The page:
The Roots of Islamophobia in France

Published on ZNet (first on Jacobin Magazine), by Nick Riemer, Aug 30, 2016.

The Burkini ban pursued in Cannes and about thirty other towns might have just been overturned in the French courts, but it was only the latest and most absurd Islamophobic assault endured by Muslims in the country.  

The French state has excluded and exploited Muslims for decades. The intensity of this assault varies, but the jihadist attacks in Paris in January and November of last year, and in Nice and Rouen in 2016, have sent it to fever pitch.

Of the 3,500 raids conducted since the start of that period, only six have led to investigations. In December, authorities in Eure et Loire admitted that they were targeting Muslims on a purely “preventive” basis, without any specific evidence against them.

Children have watched as their parents are handcuffed or dragged from their beds by heavily armed police. In the first three months of the state of emergency enacted after last year’s Bataclan attack, 274 people were placed under house arrest, the vast majority of them Muslims. Racial profiling is rampant.

Mosques have been violently ransacked by the police. Worshippers are humiliated and degraded, including through the use of police dogs. Around twenty mosques have simply been closed, and more will soon be shuttered … //

… A History of Violence: … //
Radical Islam: … //

… Islamophobia’s Legal Root:

  • Muslim repression is ideologically grounded in three linked keywords: secularism (laïcité), republicanism, and feminism.
  • Political secularism — codified in the famous 1905 law separating church and state — has deep roots in French life, originating in the post-1789 fight against Catholicism’s reactionary power. Anticlericalism, which initially referred to hostility toward Catholic priests, persists in French culture, and now often provides license for anti-Muslim tirades.
  • When Charlie Hebdo publishes racist cartoons directed at Muslims, as it regularly does, they are predictably explained — and, in fact, celebrated — as manifestations of a distinctively French secularism and anticlericalism. The right to ridicule Islam has become a de facto symbol of the republic itself.
  • Secularism emerges directly from republicanism, the ideology of the 1789 revolution that demanded freedom and equality. Unlike other bourgeois democracies, French republicanism is harnessed to a strong central state and is strongly invested in the original revolutionaries’ ideals — for whom, of course, Islam as a political issue was hardly on the horizon.
  • As the current French constitution expresses it, “France is an indivisible, secular, democratic, and social Republic. It guarantees the equality before the law of all citizens without distinction of origin, race, or religion. It respects all beliefs.”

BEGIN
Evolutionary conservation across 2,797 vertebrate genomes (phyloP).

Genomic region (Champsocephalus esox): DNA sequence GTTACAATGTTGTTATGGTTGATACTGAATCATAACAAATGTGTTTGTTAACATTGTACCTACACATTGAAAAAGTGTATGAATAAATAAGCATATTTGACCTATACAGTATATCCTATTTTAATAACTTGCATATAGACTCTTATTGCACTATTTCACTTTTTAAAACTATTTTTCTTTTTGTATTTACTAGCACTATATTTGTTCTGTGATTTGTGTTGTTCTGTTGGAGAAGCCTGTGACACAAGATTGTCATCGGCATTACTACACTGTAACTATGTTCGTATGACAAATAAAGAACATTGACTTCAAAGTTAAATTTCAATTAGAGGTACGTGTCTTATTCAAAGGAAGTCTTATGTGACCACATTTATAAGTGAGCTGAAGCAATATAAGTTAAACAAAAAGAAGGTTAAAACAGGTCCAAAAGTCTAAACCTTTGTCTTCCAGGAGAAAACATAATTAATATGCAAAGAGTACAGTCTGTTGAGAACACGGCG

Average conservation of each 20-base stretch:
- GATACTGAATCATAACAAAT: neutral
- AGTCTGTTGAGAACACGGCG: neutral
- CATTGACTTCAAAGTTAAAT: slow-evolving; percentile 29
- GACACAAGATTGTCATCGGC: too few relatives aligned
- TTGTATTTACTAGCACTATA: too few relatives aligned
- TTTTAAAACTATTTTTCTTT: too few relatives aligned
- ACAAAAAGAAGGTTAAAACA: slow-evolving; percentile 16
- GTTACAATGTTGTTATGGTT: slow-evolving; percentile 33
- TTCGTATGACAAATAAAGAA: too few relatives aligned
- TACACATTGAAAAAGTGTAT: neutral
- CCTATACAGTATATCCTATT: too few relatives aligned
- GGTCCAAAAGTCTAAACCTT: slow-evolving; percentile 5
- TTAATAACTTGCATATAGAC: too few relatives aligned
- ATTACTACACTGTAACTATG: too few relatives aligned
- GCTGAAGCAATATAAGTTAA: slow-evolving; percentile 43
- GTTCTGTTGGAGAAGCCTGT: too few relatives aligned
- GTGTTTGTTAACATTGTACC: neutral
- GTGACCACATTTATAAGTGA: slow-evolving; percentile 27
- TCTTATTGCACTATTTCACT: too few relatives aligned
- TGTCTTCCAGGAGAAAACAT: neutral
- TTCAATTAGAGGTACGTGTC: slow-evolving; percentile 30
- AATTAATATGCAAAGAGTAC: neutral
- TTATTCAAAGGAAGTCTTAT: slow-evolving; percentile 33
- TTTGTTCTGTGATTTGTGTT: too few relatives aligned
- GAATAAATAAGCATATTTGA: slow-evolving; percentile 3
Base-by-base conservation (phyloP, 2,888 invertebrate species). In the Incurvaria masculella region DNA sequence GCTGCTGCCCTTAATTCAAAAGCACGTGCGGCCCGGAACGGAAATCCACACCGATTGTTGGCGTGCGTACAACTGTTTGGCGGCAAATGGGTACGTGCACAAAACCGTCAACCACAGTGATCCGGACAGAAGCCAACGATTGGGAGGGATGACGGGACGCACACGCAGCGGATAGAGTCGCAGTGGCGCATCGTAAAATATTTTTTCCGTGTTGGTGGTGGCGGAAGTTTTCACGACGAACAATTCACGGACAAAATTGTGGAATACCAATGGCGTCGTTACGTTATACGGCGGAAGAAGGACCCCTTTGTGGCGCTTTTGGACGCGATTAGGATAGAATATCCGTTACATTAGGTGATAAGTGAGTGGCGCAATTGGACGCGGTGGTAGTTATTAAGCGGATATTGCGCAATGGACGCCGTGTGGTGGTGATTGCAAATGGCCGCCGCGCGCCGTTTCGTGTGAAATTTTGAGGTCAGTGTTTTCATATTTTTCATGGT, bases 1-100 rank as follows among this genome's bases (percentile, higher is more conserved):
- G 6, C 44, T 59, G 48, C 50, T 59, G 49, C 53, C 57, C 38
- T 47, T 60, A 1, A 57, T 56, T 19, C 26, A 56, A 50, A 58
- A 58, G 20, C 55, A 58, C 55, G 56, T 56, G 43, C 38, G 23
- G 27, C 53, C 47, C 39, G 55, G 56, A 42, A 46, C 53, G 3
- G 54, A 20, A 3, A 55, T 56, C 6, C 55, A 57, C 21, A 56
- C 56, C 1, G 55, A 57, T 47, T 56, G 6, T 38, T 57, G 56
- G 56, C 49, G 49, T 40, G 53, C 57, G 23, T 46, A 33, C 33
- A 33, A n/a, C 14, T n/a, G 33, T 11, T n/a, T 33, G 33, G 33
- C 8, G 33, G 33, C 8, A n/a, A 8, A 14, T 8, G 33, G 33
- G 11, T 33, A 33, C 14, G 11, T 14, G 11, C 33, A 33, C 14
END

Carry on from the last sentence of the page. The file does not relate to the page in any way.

• When French politicians invoke republicanism today, they often do so to assert the state’s neutrality in the face of individual differences and to affirm the universality of the republic’s founding ideals. This neutrality, they argue, leads to the equal treatment of all as, simply, citizens.
  • In practice, however, appeals to republicanism dampen social contestation by disguising and consolidating inequities. It rationalizes the French ruling class’s dominance by providing its members with a made-to-measure justification for whatever policies they want to implement.
  • Manuel Valls, the current prime minister, is a past master of just this kind of ideological manipulation. As interior minister in 2013, Valls cited “republicanism” as justification for the destruction of Roma camps and the expulsion of many thousands of people. His hawkish response to the November attacks was likewise justified in “Republican” terms.

Inequality Under the Law: … //

Left Islamophobia: … //
Nuit Debout’s Missed Opportunity: … //

… The French left’s failure to join these struggles is especially serious in this context, since Nuit Debout came to life in response to a repressive new labor law that also targets French Muslim women. Article L.1321-2-1 allows the private sector to impose discriminatory practices like the headscarf ban on its own workforce.

Since the passage of the law, Islamophobic repression has escalated: in July, the mayor of Cannes banned the burkini from his town’s beaches. The decision was copied in around thirty other council areas, mainly in the south, and vocally defended by the prime minister before the Council of State reversed it on August 26. Both Ensemble, a component of the Left Front with a number of revolutionary activists, and the NPA denounced the ban immediately.

How far French elites will extend their attacks is an open question. As many voices are now arguing, it is urgent that the Left correct its checkered record on the question of anti-Muslim oppression to meet the challenge.

(full long text).

(Nick Riemer is an Australian political activist and an academic at the University of Sydney. He belongs to the history of linguistics laboratory at the Université Paris Diderot).


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